Flashcards in Eighteen Deck (13):
What is VO2 max? Explain it using the Fick equation. What are its units?
Recall that V˙o2
always is equal to the product of the amount of blood delivered to all body tissue, that is, the cardiac output, multiplied
by the amount of oxygen extracted from the blood during
each passage through the tissues, that is, its arterial-venous oxygen content difference. Mathematically this relationship is
expressed by the Fick equation:
V˙o2 = Q˙ · (Cao2 – C _v o2)
And thus: V˙o2max = ˙Qmax · (Cao2 – C _v o2)max
When evaluating aerobic capacity using weightbearing
exercises like running, walking, or climbing stairs, the V˙o2max is expressed in mL/kg/min or L/kg/min to correct
for differences in a subject’s body weight (and from which can
be calculated their body mass index, BMI). When evaluating
aerobic capacity using non-weight-bearing exercises like swimming,
rowing, or biking, then V˙o2max is expressed in mL/min or
L/min to exclude infl uences of a subject’s body weight.
Explain the concept of METs .
A useful alternative is to express V˙o2max in METs, with
one MET being the average for a subject’s resting V˙o2. Historically,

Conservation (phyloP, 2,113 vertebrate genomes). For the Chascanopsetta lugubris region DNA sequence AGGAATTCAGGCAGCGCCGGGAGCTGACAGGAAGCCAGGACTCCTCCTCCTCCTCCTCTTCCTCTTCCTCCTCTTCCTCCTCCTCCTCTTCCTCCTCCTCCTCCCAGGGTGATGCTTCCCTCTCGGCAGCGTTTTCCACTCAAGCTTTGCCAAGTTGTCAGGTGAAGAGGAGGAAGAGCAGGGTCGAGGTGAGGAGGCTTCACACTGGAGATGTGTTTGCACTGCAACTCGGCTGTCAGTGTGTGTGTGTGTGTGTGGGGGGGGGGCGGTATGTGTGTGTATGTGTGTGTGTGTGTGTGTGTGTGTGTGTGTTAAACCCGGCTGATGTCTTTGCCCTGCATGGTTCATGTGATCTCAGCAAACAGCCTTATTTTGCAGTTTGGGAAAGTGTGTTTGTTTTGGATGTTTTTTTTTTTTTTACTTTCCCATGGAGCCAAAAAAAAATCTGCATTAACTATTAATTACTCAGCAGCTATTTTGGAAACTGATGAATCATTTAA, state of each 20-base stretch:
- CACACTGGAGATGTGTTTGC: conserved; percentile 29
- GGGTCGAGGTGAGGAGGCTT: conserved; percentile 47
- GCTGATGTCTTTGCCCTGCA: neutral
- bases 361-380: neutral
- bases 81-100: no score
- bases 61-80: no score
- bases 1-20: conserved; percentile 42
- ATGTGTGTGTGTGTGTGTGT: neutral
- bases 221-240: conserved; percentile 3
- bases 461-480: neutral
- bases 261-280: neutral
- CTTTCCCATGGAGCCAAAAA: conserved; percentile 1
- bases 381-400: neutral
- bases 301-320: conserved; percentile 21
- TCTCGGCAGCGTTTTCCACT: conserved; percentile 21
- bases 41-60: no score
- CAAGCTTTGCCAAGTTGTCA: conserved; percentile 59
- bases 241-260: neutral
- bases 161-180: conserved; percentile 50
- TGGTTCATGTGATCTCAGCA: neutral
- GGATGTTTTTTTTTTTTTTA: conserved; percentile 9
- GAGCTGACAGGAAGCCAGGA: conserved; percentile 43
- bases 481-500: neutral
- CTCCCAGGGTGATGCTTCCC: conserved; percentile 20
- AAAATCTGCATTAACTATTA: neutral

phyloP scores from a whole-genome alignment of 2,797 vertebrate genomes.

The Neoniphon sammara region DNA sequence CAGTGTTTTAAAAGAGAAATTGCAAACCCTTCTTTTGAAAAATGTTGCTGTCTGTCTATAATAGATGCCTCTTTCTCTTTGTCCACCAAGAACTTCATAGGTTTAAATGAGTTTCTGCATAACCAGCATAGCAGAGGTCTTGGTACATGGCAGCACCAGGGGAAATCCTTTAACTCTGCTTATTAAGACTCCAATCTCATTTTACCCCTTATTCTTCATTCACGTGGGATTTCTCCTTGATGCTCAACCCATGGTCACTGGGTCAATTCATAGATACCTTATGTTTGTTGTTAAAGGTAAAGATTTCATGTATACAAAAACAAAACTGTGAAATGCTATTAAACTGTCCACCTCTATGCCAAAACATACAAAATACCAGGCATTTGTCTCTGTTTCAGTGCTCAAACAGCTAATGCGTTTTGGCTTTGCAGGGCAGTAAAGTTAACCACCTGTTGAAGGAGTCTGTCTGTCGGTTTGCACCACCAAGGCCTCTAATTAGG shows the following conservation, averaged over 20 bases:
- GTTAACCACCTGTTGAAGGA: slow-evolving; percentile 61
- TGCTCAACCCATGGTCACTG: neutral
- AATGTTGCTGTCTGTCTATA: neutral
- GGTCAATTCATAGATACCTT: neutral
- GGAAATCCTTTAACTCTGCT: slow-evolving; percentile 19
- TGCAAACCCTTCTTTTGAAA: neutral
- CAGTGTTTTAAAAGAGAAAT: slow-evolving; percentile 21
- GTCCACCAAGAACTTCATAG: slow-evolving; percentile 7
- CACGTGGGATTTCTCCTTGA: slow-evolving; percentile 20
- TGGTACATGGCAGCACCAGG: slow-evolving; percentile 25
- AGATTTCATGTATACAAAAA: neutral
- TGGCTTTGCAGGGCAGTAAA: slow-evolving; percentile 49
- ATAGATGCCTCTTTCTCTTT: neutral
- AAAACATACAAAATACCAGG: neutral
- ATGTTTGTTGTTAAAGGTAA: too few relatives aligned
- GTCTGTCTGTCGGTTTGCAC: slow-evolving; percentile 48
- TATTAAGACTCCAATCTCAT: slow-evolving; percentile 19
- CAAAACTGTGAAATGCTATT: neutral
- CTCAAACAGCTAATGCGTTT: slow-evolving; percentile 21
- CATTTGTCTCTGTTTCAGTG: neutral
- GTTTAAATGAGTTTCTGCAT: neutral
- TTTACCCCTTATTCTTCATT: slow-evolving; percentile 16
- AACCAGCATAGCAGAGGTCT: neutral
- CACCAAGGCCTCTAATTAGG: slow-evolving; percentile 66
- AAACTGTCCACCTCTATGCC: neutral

1 MET = 3.5 mL/kg/min, although recent research indicates
that a truer estimate over a wider range of body weights
is 2.6 mL/kg/min. Thus, a subject with V˙o2max of 8 METs has
an aerobic capacity approximately seven-fold above their resting
metabolic rate. This subject would also be described as
having a metabolic reserve of 7 METs. Tables 12.1 and 12.2
provide normative data for weight-adjusted aerobic capacity
(mL/kg/min) for subjects sorted by age and sex. The verbal
classifi cation rankings in each table are useful in distinguishing
among patients from a range of lifestyles, and have been
validated using the ACSM Guidelines Handbook.
Explain the relationship between aerobic capacity and mortality risk.
Aerobic capacity is a more powerful predictor of mortality than
any other established risk factor for cardiovascular disease.
Indeed, as reported in the New England Journal of Medicine
in 2002 by Myers and colleagues, a high aerobic capacity is
protective even in the presence of other known risk factors
(Fig. 12.1). When subjects are defi ned according to other
known risk factors like diabetes, the risk of death from any
cause in subjects whose exercise capacity is 8 METs.
Because physical fi tness is a modifi able risk factor,
improving it enhances patient prognoses: Each MET of increased aerobic capacity yields ~12% improvement in
survival. As shown in Fig. 12.2, mortality rates differ strikingly
just between the least-fi t quintile (lowest 20% of the
population) and the next-least fi t quintile (the second-lowest
20% of the population). Regardless of whether patients have
cardiovascular disease, survival declines as aerobic capacity
decreases. In this multicenter study, fewer than 50% of patients
with an aerobic capacity 75% of patients with an aerobic
capacity >8 METs.
What things will effect the maximum cardiac output and thus aerobic capacity? What about maximum arterial O2 concentration? What about maximum delivery of O2 to tissues (CvO2max)?